Now that the New Mexico Oil Conservation Division has finalized strong new rules governing venting and flaring from oil and gas wells, all eyes are turning to the New Mexico Environment Department’s (NMED) companion air quality requirements which are expected to be released for public comment next month. These NMED rules are of critical importance since they govern leaks or fugitive emissions from oil and gas wells that constitute the lion’s share (70 percent) of the oil and gas methane pollution problem in New Mexico.
How comprehensive and strong these NMED rules are will define whether the state can achieve the pollution reductions it needs to protect the health and air quality of local communities as well as Governor Lujan Grisham’s goal of establishing a set of nationally leading requirements.
Here’s what to look for in the next draft of NMED’s air quality rules anticipated to be released in May:
1. Will they be comprehensive and eliminate exemptions?
In order to be effective at reducing pollution to the maximum extent possible, NMED’s rules must apply to as many sources as possible. Unfortunately, the draft released by the department in July 2020 included production and pollution exemptions that would have left the vast majority of wells in New Mexico (and 60 to 70 percent of the oil and gas industry’s methane and smog forming volatile organic compound pollution) unaddressed. This must change in the next draft.
Scientific studies show that low producing wells are a disproportionate source of pollution – in some cases polluting as much as their higher producing counterparts. A recent analysis of NMED’s own flyover data by Clean Air Task Force bore this out, finding that at least 57 percent of sites observed in the Permian Basin with large emissions will be exempt from requirements under the earlier draft NMED rules. These studies demonstrate that controlling low producing wells, such as those NMED proposed to exempt from their rules in the earlier draft proposal, is essential to curbing emissions from oil and gas facilities.
2. Will they protect unfairly disadvantaged communities from pollution?
New Mexico’s highest producing oil and gas counties are struggling with ozone pollution. Eddy and Lea County in southeast New Mexico, and Rio Arriba and San Juan in the northwest, are in danger of exceeding the federal health-based standard for this harmful pollution and the volatile organic compounds (VOCs) emitted from wells in these areas are a leading cause.
This fact is prompting NMED to get rules in place to reduce this VOC pollution and protect local communities from ozone pollution’s harmful impacts including asthma that hits children and the elderly particularly hard. But the exemptions proposed in their earlier draft would severely undercut their ability to protect local residents from elevated ozone levels.
What’s more, the proposed exemptions would unfairly impact the demographic groups in these regions that can least afford these burdens. For example, more than 70 percent of kids under five and 45 percent of Native Americans in San Juan County live within a half mile of a well that would have been exempted in NMED’s proposal. Meanwhile, nearly 40 percent of Hispanics and 30 percent of African Americans in Eddy County live in close proximity to wells that would have been exempted. This underlines the need for NMED to craft better rules that offer strong health protections to all New Mexico communities.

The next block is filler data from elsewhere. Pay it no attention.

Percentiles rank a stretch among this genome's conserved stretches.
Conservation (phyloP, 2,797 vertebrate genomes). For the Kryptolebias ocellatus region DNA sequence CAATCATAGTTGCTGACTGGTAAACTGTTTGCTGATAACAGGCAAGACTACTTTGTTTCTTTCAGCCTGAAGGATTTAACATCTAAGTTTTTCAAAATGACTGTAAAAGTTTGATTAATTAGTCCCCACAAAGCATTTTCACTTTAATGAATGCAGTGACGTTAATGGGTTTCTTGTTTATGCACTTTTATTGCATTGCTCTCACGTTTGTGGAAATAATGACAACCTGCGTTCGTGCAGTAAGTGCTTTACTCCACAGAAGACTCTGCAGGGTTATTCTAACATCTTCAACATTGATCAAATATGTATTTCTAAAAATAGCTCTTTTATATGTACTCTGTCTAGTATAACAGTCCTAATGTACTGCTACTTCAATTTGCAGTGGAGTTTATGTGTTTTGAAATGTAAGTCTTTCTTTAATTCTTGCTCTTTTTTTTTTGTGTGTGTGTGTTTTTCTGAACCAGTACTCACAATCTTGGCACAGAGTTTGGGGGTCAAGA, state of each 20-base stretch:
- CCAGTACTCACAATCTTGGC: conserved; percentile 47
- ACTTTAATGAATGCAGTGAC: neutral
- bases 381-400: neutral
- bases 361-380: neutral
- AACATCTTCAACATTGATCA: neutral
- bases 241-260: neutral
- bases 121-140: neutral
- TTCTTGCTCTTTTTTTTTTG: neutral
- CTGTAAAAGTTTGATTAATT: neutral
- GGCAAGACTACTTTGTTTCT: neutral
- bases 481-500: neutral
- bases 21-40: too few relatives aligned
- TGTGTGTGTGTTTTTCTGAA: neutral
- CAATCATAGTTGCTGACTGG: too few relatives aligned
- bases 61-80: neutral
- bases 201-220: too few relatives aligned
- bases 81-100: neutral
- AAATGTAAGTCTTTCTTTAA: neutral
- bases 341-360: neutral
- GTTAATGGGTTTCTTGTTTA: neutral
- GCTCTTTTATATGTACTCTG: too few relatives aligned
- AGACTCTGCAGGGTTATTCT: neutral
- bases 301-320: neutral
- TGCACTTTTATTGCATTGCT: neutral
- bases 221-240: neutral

3. Will they drive the needed climate pollution reductions?
Getting the NMED rules right is of critical importance to New Mexico climate. Methane is a very powerful greenhouse gas, more than 80 times more potent pound for pound than carbon dioxide at driving dangerous warming in the near term. And scientists estimate 25 percent of the climate change we are already experiencing – things like increased wildfires, drought and reduced mountain snowpack – are attributable to methane pollution.
All in all, oil and gas methane is the leading cause of climate pollution in New Mexico according to the state’s most recent climate report, responsible for 53 percent of the state’s overall emissions.
These NMED rules will therefore need to be strong and comprehensive in order for New Mexico to begin to bend the curve on reducing climate changing pollution and to stay on track toward Governor Lujan Grisham’s goal of a 45 percent reduction in overall climate pollution by 2030.
The good news is NMED recognizes that improvements to its earlier draft are necessary. Secretary Jim Kenney said in December 2020 that alarming findings of increasing pollution from the New Mexico Permian were “an undeniable call to action for our department to strengthen our draft ozone precursor rules.” And, with the passage of Senate Bill 8 this session granting NMED expanded powers, there is an excellent opportunity to put this newly clarified authority to use buttressing NMED’s ability to do things like fight climate change by regulating methane directly.
And further good news is that economic analysis has shown that comprehensive rules that eliminate exemptions would be cost effective for New Mexico to implement, delivering a 30 percent return on investment for New Mexicans, including $1.2 billion in avoided air quality nonattainment costs and $126 million in human health benefits.
New Mexico has a golden opportunity under Governor Lujan Grisham to create oil and gas air pollution rules that are second to none at protecting communities and our climate from harmful pollution. Please join us in advocating for strong, comprehensive requirements as the NMED rules move forward to a public hearing this summer.